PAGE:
The Tel Dan Inscription

DAVID WAS THE greatest king of Israel, the man who consolidated the divided nation and united it under his wise and godly rule. His rise to power and his long illustrious reign are described in detail in the Bible’s books of Samuel, 1 Kings and 1 Chronicles. He lived around 1000 bc. Surprisingly, there is very little evidence of him outside the Bible.

For a long time critics of the Bible held that the reason for this lack of evidence was that he didn’t actually exist. He was probably just an elaborate invention of Jewish patriots during the humiliating years of the Babylonian exile, around the 6th Century bc.

Then in 1993 a fragment of a stone bearing an Aramaic inscription was found in Tel Dan in northern Israel. It was dated to the time of Hazael king of Syria. Hazael lived around 850 bc, and the Bible documents his hostility against Israel. At this time the Israelite kingdom was split into two: Judah in the south, and Israel in the north. In the inscription King Hazael boasts of his victories against Israel and Judah, and it includes the words: ‘… the king of Israel and I killed him and the king of the House of David…’ He is probably referring to Joram king of Israel and Ahaziah king of Judah.

2 Kings 8–9 records how they formed an alliance to fight against Hazael. They were actually both assassinated on their return from the military campaign by Jehu, one of Joram’s military commanders, but it seems Hazael was keen to take the credit.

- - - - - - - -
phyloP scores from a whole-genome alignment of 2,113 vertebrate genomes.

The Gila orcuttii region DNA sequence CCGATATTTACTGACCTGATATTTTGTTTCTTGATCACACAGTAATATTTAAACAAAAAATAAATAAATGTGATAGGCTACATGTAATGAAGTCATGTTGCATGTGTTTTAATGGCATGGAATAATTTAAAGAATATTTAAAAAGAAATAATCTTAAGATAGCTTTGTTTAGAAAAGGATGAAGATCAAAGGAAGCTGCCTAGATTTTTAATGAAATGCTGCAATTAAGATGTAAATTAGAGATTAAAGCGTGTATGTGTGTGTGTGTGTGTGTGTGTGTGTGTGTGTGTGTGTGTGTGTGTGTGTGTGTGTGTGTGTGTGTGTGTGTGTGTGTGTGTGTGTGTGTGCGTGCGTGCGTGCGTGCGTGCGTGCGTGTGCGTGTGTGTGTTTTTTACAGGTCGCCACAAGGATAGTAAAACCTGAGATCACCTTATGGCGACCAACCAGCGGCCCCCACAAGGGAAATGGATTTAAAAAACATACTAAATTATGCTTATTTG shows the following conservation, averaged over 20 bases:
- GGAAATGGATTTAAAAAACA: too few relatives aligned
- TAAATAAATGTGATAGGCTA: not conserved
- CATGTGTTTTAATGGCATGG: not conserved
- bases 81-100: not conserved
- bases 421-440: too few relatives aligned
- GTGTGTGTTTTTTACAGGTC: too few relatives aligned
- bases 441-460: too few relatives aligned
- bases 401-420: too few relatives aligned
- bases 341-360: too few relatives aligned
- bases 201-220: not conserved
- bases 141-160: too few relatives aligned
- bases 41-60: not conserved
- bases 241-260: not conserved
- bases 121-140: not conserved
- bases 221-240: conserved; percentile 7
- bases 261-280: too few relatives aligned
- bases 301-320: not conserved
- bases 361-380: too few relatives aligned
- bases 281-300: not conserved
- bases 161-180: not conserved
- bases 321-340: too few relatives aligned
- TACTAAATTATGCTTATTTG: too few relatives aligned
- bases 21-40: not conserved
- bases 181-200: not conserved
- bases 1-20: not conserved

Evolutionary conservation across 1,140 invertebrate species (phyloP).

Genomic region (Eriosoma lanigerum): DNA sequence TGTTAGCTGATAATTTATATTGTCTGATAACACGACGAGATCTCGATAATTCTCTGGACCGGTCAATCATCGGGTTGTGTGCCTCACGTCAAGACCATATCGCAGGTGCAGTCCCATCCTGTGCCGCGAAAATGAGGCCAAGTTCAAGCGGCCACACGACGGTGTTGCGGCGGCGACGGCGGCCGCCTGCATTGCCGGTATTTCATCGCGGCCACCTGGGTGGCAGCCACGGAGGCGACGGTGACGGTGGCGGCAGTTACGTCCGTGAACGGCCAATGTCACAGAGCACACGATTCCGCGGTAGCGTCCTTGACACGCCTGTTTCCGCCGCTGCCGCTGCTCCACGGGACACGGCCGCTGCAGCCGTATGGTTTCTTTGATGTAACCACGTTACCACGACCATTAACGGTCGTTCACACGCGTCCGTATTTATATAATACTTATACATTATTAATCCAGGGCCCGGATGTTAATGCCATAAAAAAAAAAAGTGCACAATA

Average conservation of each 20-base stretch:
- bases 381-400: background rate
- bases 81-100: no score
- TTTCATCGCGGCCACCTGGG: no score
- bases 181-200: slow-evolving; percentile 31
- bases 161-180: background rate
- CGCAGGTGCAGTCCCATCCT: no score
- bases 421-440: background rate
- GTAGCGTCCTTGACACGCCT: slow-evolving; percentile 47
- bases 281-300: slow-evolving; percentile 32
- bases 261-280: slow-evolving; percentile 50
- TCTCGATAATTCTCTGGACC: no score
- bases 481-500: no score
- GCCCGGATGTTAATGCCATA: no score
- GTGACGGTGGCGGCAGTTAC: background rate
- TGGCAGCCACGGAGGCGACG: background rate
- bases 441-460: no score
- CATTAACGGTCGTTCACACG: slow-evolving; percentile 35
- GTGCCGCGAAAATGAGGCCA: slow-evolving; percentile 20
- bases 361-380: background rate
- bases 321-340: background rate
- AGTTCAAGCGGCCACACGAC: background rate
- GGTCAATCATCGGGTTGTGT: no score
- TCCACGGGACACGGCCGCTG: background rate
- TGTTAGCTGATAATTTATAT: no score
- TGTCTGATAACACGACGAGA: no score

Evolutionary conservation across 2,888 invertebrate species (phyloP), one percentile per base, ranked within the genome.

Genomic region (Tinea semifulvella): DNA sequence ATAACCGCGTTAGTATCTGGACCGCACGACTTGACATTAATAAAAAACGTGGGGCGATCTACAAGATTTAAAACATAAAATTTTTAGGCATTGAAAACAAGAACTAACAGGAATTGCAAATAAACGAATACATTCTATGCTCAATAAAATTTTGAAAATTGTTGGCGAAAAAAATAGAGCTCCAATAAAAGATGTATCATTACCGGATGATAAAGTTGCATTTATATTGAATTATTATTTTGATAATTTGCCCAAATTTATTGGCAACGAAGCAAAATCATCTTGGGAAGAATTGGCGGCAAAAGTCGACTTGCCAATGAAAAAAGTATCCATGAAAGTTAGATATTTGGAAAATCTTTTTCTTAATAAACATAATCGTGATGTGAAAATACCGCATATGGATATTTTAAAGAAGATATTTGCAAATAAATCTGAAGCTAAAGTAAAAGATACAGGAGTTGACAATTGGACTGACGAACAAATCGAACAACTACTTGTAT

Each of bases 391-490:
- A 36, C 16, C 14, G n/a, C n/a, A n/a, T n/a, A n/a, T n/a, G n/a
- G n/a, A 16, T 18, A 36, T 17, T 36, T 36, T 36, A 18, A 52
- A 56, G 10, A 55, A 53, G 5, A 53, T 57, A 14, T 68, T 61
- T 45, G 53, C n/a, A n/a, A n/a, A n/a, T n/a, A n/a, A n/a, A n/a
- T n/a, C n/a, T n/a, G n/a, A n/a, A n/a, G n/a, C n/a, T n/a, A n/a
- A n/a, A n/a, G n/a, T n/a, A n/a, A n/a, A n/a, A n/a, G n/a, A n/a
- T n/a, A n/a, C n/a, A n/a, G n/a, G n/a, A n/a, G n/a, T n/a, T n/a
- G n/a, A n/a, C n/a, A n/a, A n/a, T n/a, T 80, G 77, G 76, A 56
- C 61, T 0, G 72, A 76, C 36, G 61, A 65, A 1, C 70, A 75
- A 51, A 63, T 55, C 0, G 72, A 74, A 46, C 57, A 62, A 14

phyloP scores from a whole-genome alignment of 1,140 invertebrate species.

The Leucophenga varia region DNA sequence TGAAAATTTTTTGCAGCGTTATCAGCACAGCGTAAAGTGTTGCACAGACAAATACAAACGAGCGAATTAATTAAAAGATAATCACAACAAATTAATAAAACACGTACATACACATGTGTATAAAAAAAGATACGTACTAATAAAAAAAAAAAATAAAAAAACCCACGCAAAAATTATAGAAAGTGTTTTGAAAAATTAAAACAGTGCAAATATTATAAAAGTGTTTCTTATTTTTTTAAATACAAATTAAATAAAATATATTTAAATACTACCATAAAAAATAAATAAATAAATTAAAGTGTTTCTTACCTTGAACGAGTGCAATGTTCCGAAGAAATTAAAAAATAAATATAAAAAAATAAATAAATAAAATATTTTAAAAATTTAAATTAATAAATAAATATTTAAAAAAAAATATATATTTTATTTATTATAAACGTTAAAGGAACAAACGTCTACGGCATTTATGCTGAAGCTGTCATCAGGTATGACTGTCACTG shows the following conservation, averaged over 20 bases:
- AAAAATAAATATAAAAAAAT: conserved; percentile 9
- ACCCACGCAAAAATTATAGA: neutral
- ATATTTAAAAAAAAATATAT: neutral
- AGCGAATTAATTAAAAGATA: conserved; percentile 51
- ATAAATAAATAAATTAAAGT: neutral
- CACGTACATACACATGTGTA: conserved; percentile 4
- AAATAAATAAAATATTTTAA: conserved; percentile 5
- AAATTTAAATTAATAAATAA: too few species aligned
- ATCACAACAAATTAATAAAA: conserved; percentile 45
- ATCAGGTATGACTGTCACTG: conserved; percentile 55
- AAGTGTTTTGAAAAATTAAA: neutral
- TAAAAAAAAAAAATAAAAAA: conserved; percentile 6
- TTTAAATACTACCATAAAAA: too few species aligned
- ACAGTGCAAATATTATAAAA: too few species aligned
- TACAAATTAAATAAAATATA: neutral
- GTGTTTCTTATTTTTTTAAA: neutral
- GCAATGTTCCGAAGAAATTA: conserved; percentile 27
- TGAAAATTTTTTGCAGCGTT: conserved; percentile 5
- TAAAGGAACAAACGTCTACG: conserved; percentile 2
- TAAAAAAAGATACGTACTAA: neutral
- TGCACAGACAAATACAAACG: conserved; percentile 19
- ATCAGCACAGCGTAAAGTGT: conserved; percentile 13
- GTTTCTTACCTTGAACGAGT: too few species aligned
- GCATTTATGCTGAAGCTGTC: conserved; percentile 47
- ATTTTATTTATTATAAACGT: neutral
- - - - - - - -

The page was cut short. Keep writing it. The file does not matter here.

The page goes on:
On the strength of this inscription and other evidence, scholars are now satisfied that David was a real man who founded the dynasty of the kings of Judah. The question remains, why is there so little archaeological evidence of him? Perhaps the simple explanation is this: during his reign his enemies were subdued and the region was relatively quiet and peaceful (under God’s hand, see 2 Samuel 7:1). Archaeological records are often in the form of kings boasting about their exploits, and David gave no one cause to do this.

David’s long reign left a light footprint on the land. But we await the re-establishment of his throne by his descendant Jesus Christ (2 Samuel 7:12–16). At that time the land of Israel and the world will be transformed, and the Kingdom will last for ever.

Doug Potts

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